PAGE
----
Young mothers have greater risk of children with autism

06 December 2019

Age at first birth is ‘strongly associated’ with a greater chance of having a child with attention deficit hyperactivity disorder (ADHD), according to new research.

The study, published in Scientific Reports, used the data of 220,685 women from the UK Biobank to explore the genetic relationship between female reproductive traits, such as age of first sexual intercourse and age at first birth, and six psychiatric disorders, including ADHD and autism.

Researchers from the University of South Australia found that the genetic risk of ADHD in children was strongly associated with early maternal age at first birth, particularly for women younger than 20.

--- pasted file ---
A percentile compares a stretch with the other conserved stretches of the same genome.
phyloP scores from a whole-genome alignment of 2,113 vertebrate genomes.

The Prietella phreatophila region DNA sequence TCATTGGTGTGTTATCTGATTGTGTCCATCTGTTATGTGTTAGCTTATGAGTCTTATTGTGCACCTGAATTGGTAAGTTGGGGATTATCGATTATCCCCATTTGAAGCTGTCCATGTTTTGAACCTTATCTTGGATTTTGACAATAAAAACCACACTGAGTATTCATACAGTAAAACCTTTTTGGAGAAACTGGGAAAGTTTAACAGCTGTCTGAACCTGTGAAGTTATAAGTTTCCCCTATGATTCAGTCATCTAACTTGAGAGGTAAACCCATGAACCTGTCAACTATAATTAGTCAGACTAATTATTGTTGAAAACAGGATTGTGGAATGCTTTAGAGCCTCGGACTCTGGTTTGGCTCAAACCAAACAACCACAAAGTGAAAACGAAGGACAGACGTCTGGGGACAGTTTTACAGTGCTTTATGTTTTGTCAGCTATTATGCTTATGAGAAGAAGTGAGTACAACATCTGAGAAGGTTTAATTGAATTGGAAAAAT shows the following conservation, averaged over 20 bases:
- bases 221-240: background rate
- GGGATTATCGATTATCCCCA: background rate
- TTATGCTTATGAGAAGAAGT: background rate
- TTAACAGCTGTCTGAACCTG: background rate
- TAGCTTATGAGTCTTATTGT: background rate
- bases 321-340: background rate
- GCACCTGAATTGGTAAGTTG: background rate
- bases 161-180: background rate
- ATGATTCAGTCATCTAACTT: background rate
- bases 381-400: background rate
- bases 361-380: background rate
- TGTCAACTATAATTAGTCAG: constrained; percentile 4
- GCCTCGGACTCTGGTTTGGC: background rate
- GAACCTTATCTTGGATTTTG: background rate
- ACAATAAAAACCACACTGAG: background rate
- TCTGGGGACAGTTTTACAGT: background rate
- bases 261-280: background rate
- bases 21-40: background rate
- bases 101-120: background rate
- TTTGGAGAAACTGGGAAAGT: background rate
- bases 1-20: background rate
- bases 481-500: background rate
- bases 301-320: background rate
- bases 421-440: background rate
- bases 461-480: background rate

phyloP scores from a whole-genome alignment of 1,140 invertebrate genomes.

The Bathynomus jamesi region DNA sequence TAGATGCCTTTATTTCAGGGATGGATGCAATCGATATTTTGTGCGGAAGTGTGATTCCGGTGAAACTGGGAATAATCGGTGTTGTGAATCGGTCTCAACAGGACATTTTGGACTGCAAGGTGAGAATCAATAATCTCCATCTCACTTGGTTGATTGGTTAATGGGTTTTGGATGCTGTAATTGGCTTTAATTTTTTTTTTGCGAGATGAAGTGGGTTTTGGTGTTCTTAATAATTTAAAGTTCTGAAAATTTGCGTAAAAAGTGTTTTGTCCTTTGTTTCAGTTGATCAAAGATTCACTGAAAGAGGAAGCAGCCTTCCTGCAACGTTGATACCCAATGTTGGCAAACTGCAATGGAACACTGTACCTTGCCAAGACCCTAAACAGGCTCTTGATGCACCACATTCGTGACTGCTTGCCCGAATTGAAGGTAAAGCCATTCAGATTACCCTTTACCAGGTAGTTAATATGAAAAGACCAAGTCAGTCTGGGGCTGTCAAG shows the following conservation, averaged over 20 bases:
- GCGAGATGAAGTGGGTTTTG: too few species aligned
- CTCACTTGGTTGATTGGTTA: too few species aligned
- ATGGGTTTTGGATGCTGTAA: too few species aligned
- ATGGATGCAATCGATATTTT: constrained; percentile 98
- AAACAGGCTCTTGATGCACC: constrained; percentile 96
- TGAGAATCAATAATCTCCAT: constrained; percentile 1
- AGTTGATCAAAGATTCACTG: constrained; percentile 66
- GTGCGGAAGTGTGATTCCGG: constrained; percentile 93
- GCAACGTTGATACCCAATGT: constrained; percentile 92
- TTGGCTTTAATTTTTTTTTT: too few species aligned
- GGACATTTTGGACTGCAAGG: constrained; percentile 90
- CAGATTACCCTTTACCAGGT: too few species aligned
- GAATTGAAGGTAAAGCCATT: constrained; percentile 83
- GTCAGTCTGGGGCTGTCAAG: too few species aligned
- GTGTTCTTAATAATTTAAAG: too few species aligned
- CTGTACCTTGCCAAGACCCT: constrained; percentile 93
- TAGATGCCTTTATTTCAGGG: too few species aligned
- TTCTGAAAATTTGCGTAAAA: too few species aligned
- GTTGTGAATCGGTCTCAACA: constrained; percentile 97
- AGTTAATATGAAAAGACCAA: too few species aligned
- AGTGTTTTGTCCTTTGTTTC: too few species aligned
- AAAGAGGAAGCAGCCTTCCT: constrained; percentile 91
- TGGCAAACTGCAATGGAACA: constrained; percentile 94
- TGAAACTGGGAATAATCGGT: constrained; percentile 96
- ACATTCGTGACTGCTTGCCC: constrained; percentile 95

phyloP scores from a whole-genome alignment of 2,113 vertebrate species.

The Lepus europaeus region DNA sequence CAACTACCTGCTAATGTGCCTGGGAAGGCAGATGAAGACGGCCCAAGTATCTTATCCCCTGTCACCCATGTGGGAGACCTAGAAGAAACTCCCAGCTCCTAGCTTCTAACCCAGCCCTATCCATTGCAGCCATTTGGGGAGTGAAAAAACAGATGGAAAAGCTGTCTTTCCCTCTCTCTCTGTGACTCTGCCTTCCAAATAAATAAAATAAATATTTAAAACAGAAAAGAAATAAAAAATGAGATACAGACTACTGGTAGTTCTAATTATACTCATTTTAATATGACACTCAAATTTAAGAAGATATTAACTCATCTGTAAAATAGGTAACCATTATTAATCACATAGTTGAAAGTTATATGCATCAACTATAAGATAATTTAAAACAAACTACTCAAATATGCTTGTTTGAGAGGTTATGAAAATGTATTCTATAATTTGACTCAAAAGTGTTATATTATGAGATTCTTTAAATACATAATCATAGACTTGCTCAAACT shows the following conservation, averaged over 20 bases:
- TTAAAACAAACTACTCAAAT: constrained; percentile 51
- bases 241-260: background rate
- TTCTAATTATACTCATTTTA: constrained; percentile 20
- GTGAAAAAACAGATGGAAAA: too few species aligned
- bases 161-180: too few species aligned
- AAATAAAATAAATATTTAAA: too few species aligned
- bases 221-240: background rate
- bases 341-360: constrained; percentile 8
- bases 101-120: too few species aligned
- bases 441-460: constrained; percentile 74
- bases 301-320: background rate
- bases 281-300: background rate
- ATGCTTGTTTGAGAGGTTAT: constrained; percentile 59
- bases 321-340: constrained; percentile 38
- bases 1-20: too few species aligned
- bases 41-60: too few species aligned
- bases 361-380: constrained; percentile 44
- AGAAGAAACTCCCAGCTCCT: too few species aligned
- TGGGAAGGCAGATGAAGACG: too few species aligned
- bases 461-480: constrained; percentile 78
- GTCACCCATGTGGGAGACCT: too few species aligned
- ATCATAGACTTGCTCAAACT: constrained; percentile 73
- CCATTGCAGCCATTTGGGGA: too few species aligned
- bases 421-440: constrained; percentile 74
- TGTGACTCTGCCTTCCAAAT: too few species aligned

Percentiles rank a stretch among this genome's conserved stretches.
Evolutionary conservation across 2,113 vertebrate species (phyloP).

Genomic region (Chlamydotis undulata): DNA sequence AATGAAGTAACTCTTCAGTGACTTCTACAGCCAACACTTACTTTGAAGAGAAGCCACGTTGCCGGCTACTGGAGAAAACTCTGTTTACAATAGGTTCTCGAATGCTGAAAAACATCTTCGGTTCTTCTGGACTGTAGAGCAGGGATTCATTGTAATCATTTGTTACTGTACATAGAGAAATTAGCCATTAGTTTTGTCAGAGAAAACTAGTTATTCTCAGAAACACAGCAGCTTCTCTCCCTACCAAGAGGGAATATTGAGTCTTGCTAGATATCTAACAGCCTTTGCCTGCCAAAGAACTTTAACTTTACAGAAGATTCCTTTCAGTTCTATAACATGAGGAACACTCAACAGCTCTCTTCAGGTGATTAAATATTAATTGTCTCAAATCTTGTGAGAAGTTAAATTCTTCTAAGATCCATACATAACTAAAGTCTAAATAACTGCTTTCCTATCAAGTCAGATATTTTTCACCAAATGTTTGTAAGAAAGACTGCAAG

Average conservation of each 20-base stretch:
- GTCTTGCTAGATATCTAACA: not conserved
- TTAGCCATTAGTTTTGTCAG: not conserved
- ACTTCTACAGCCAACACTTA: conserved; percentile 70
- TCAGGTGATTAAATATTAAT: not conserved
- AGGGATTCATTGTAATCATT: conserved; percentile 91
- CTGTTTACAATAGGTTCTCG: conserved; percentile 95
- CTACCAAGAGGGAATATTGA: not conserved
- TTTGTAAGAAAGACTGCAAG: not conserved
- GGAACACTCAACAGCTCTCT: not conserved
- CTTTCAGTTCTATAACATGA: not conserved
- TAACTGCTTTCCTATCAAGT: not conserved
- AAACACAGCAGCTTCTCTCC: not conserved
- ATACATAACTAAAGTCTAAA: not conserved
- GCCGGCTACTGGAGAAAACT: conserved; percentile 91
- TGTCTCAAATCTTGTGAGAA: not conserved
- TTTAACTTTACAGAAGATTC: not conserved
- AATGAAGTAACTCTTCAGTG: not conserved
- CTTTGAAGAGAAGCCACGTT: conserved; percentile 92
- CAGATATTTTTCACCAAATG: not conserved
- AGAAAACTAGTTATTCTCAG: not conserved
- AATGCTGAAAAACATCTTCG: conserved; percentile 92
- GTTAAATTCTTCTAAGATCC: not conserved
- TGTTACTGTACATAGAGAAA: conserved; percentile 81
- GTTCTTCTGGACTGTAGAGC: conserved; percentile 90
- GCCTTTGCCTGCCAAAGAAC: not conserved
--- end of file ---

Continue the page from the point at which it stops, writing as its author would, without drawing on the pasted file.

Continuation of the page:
Associate professor Hong Lee said: ‘By understanding the links between becoming a mother at a young age and having a child with ADHD, we’re able to better educate and support families sooner.’

He stressed it was also ‘important to understand that while there is a clear genetic link between ADHD and young mothers, this is not necessarily a causal relationship’.

Image credit | iStock